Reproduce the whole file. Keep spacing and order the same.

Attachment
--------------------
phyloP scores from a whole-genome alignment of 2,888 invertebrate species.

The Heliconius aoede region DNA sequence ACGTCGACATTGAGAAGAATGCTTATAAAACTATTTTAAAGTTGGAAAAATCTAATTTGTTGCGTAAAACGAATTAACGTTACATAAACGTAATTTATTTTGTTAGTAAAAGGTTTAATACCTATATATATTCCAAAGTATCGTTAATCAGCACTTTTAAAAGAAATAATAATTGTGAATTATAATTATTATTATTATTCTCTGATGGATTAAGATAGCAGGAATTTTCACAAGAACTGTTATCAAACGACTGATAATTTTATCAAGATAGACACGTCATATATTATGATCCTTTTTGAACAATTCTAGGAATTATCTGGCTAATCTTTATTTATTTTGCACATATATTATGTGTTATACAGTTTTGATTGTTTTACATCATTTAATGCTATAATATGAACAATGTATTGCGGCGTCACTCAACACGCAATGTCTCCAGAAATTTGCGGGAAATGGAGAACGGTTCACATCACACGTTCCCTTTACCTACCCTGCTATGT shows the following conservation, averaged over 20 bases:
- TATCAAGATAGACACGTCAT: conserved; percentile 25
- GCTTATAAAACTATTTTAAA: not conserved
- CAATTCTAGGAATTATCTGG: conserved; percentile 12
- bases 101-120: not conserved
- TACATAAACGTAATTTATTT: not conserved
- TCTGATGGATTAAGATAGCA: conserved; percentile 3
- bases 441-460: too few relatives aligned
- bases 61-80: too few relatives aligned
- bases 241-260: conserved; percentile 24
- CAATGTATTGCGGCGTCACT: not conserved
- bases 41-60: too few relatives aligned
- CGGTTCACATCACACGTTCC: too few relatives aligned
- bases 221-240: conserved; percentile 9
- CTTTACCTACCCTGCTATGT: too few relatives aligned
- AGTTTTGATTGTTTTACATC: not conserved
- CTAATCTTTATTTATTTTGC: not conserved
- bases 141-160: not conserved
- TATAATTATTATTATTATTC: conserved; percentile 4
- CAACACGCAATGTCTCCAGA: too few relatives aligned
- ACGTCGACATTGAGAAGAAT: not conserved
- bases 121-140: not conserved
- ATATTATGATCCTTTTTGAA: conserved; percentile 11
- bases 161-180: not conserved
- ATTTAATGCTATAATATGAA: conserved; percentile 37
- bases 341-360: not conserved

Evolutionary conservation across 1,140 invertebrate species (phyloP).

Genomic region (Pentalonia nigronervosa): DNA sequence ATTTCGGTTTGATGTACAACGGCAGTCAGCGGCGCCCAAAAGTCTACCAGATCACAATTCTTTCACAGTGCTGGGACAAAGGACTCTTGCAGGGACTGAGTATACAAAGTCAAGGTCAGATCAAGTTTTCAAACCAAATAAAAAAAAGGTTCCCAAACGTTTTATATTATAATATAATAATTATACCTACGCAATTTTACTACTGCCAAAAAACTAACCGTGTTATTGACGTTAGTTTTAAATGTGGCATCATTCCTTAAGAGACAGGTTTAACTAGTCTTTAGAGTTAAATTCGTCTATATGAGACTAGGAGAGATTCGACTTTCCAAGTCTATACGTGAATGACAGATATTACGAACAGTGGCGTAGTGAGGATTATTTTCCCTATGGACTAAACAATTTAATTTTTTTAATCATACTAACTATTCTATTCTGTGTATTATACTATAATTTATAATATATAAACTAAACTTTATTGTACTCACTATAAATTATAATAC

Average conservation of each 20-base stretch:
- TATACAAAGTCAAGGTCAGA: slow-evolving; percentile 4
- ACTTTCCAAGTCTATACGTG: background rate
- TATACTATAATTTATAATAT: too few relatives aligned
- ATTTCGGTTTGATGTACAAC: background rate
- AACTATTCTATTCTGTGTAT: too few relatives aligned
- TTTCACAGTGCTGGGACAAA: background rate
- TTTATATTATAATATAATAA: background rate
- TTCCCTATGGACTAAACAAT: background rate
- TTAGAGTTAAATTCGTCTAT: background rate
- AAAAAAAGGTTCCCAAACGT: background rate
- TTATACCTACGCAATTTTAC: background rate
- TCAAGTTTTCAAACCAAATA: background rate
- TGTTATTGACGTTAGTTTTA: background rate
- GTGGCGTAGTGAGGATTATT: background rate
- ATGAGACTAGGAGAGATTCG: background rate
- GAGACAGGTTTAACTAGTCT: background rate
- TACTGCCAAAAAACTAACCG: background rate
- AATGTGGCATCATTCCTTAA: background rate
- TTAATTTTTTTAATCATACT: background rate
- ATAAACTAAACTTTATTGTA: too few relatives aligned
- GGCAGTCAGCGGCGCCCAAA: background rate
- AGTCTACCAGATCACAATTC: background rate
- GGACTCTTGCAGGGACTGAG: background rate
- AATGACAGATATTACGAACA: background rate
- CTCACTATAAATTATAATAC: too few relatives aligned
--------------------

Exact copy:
phyloP scores from a whole-genome alignment of 2,888 invertebrate species.

The Heliconius aoede region DNA sequence ACGTCGACATTGAGAAGAATGCTTATAAAACTATTTTAAAGTTGGAAAAATCTAATTTGTTGCGTAAAACGAATTAACGTTACATAAACGTAATTTATTTTGTTAGTAAAAGGTTTAATACCTATATATATTCCAAAGTATCGTTAATCAGCACTTTTAAAAGAAATAATAATTGTGAATTATAATTATTATTATTATTCTCTGATGGATTAAGATAGCAGGAATTTTCACAAGAACTGTTATCAAACGACTGATAATTTTATCAAGATAGACACGTCATATATTATGATCCTTTTTGAACAATTCTAGGAATTATCTGGCTAATCTTTATTTATTTTGCACATATATTATGTGTTATACAGTTTTGATTGTTTTACATCATTTAATGCTATAATATGAACAATGTATTGCGGCGTCACTCAACACGCAATGTCTCCAGAAATTTGCGGGAAATGGAGAACGGTTCACATCACACGTTCCCTTTACCTACCCTGCTATGT shows the following conservation, averaged over 20 bases:
- TATCAAGATAGACACGTCAT: conserved; percentile 25
- GCTTATAAAACTATTTTAAA: not conserved
- CAATTCTAGGAATTATCTGG: conserved; percentile 12
- bases 101-120: not conserved
- TACATAAACGTAATTTATTT: not conserved
- TCTGATGGATTAAGATAGCA: conserved; percentile 3
- bases 441-460: too few relatives aligned
- bases 61-80: too few relatives aligned
- bases 241-260: conserved; percentile 24
- CAATGTATTGCGGCGTCACT: not conserved
- bases 41-60: too few relatives aligned
- CGGTTCACATCACACGTTCC: too few relatives aligned
- bases 221-240: conserved; percentile 9
- CTTTACCTACCCTGCTATGT: too few relatives aligned
- AGTTTTGATTGTTTTACATC: not conserved
- CTAATCTTTATTTATTTTGC: not conserved
- bases 141-160: not conserved
- TATAATTATTATTATTATTC: conserved; percentile 4
- CAACACGCAATGTCTCCAGA: too few relatives aligned
- ACGTCGACATTGAGAAGAAT: not conserved
- bases 121-140: not conserved
- ATATTATGATCCTTTTTGAA: conserved; percentile 11
- bases 161-180: not conserved
- ATTTAATGCTATAATATGAA: conserved; percentile 37
- bases 341-360: not conserved

Evolutionary conservation across 1,140 invertebrate species (phyloP).

Genomic region (Pentalonia nigronervosa): DNA sequence ATTTCGGTTTGATGTACAACGGCAGTCAGCGGCGCCCAAAAGTCTACCAGATCACAATTCTTTCACAGTGCTGGGACAAAGGACTCTTGCAGGGACTGAGTATACAAAGTCAAGGTCAGATCAAGTTTTCAAACCAAATAAAAAAAAGGTTCCCAAACGTTTTATATTATAATATAATAATTATACCTACGCAATTTTACTACTGCCAAAAAACTAACCGTGTTATTGACGTTAGTTTTAAATGTGGCATCATTCCTTAAGAGACAGGTTTAACTAGTCTTTAGAGTTAAATTCGTCTATATGAGACTAGGAGAGATTCGACTTTCCAAGTCTATACGTGAATGACAGATATTACGAACAGTGGCGTAGTGAGGATTATTTTCCCTATGGACTAAACAATTTAATTTTTTTAATCATACTAACTATTCTATTCTGTGTATTATACTATAATTTATAATATATAAACTAAACTTTATTGTACTCACTATAAATTATAATAC

Average conservation of each 20-base stretch:
- TATACAAAGTCAAGGTCAGA: slow-evolving; percentile 4
- ACTTTCCAAGTCTATACGTG: background rate
- TATACTATAATTTATAATAT: too few relatives aligned
- ATTTCGGTTTGATGTACAAC: background rate
- AACTATTCTATTCTGTGTAT: too few relatives aligned
- TTTCACAGTGCTGGGACAAA: background rate
- TTTATATTATAATATAATAA: background rate
- TTCCCTATGGACTAAACAAT: background rate
- TTAGAGTTAAATTCGTCTAT: background rate
- AAAAAAAGGTTCCCAAACGT: background rate
- TTATACCTACGCAATTTTAC: background rate
- TCAAGTTTTCAAACCAAATA: background rate
- TGTTATTGACGTTAGTTTTA: background rate
- GTGGCGTAGTGAGGATTATT: background rate
- ATGAGACTAGGAGAGATTCG: background rate
- GAGACAGGTTTAACTAGTCT: background rate
- TACTGCCAAAAAACTAACCG: background rate
- AATGTGGCATCATTCCTTAA: background rate
- TTAATTTTTTTAATCATACT: background rate
- ATAAACTAAACTTTATTGTA: too few relatives aligned
- GGCAGTCAGCGGCGCCCAAA: background rate
- AGTCTACCAGATCACAATTC: background rate
- GGACTCTTGCAGGGACTGAG: background rate
- AATGACAGATATTACGAACA: background rate
- CTCACTATAAATTATAATAC: too few relatives aligned